Originally Posted by DuvalHMFIC
This is also ignoring the problems of a changing job market and planned obsolescence. The latter of which Apple indirectly admitted to some time back (they denied it was a tactic, then admitted to practices that were virtually indistinguishable). And there are several misleading factors involved in that statistic.
Having a mobile phone is effectively de rigeur for most workers. Employers want their employees on a tighter leash, and have come to expect a level of responsiveness that is effectively impossible with a land-line-only scenario; especially in the biggest growth fields (IT and Healthcare). Sure, it's possible to persevere without a mobile device which has access to not only the phone network, but SMS and email as well; but that puts one at an increasing disadvantage in highly competitive job markets.
On top of that, more and more services, including services to the unemployed and homeless, are moving from offices to websites, and from websites to mobile phone apps. So without some sort of mobile device, access to services becomes substantially more difficult.
One misleading factor is that almost no one pays full retail price for phones. Typically phones are sold at a discount if one locks one's self into a particular carrier's service plan. Said service plans commonly include discounts on phone upgrades after a particular period of time. Now, one can claim that it's not necessary to upgrade, and a lot of people don't always move to the latest and greatest the moment it's available (I certainly don't). But that also puts one at a disadvantage.
Which brings up the second misleading factor -- planned obsolescence. The developers of the software used by your mobile device plan their development practices around the expectation that phones will be upgraded to more powerful hardware on a regular, roughly 2 year cycle. This means that operating systems and applications become increasingly resource intensive as time goes on, and eventually it becomes difficult or impossible to run the applications, or in some cases even the OS, on newer hardware. On top of that, unlike PCs, it's effectively impossible to opt out of upgrades and maintain using lower-resource-demand older versions. All OSes and nearly all major applications force updates. There are some tricks to opting out of updates, but those doing so will very quickly find that the applications cease functioning due to "version incompatibilty" with the purveyors services, or phone networks will start restricting access due to the lack of "security updates" on the phone. Because of this, it's very difficult to continue using the same phone for more than about 5-6 years.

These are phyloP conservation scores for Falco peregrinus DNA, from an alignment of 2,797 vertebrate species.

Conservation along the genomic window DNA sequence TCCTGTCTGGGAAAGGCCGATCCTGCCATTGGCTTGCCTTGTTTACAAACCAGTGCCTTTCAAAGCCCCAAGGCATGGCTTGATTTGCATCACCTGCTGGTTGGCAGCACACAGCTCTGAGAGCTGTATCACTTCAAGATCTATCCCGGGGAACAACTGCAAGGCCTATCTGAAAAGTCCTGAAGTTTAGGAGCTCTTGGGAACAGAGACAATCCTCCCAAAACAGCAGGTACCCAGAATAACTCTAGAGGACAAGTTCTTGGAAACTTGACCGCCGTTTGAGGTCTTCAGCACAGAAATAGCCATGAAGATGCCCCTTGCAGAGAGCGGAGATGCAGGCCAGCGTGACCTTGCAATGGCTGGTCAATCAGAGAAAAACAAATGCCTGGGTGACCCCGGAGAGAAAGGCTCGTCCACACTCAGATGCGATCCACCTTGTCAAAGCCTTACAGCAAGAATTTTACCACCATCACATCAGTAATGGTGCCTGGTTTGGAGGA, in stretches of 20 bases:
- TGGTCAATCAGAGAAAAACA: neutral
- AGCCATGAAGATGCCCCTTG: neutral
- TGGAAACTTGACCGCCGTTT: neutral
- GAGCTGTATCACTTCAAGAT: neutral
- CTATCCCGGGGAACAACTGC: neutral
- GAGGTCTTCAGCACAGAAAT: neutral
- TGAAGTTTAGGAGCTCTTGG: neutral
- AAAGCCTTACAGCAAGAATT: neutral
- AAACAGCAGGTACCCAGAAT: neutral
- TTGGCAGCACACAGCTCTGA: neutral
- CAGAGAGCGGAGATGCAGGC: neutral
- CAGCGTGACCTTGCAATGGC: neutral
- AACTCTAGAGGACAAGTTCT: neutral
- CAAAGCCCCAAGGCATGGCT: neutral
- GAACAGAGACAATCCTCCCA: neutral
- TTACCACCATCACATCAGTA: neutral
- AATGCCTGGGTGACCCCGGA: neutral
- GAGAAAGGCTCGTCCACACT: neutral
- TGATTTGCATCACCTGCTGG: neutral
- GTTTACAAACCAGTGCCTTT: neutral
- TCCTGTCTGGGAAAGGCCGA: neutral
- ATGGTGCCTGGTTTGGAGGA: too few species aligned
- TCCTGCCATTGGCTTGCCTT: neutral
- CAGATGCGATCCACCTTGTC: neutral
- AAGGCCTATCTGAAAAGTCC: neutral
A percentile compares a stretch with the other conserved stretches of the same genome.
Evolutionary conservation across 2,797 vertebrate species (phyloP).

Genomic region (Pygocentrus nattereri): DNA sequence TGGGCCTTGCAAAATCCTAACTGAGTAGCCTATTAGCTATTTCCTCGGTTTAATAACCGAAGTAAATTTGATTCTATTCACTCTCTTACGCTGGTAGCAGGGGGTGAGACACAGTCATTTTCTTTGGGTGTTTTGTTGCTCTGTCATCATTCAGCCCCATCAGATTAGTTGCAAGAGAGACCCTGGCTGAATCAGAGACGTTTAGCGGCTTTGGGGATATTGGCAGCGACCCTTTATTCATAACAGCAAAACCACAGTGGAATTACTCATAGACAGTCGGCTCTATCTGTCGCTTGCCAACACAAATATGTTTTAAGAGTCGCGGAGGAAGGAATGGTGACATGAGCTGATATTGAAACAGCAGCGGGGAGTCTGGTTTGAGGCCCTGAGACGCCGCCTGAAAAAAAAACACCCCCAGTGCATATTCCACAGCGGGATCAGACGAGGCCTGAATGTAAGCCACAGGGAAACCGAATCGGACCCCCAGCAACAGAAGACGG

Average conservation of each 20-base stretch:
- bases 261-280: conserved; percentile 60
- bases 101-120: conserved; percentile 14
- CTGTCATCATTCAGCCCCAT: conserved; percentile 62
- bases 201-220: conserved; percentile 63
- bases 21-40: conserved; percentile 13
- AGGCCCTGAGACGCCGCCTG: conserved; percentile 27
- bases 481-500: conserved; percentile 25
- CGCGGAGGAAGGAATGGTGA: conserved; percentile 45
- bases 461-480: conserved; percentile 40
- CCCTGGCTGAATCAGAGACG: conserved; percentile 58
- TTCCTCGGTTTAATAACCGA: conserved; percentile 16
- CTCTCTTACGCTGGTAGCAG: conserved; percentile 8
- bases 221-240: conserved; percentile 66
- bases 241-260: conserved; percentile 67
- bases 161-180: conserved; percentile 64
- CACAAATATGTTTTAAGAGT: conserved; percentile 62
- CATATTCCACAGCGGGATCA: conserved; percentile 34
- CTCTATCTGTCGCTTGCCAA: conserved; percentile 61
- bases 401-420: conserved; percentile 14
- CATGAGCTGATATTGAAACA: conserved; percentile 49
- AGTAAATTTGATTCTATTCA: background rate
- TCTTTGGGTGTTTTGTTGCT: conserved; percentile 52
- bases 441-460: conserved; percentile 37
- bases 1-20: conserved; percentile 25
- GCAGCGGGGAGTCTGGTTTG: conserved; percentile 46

Another aspect to that is that mobile service providers frequently change plans, and drop support for older phones. Consumers can find themselves being charged more for services once the time limit on their plan runs out (all there in the fine print), and in order to continue service at lower rates, they're required to sign onto new plans, locking themselves in for a period of time. This, naturally, also requires a phone upgrade; because of the provider ending support for older devices (which cannot handle all the branded bloatware applications that the new plan pushes to the device).
Few, if any, major service providers still have plans and phone types available which do not fit into this scheme; and those that do often have them at a higher rate to compensate for the lack of secondary revenue, or with stringent limitations (eg, targeted at children, thus limiting what access is available, or must be part of a "family" plan).
One can argue that there are pre-paid/pay-as-you-go plans and cheap off-brand phones available; but these are also misleading. All pre-paid/pay-as-you-go plans have a much higher rate than subscription plans, so eventually end up costing the user more in the long term. And they typically do not have access to the same applications, and thus the same services.
That's not to say that there isn't some economizing that can be done, but there are very hard limits, and doing so commonly requires an amount of effort and technical skill that few people, especially poor working people, are capable of.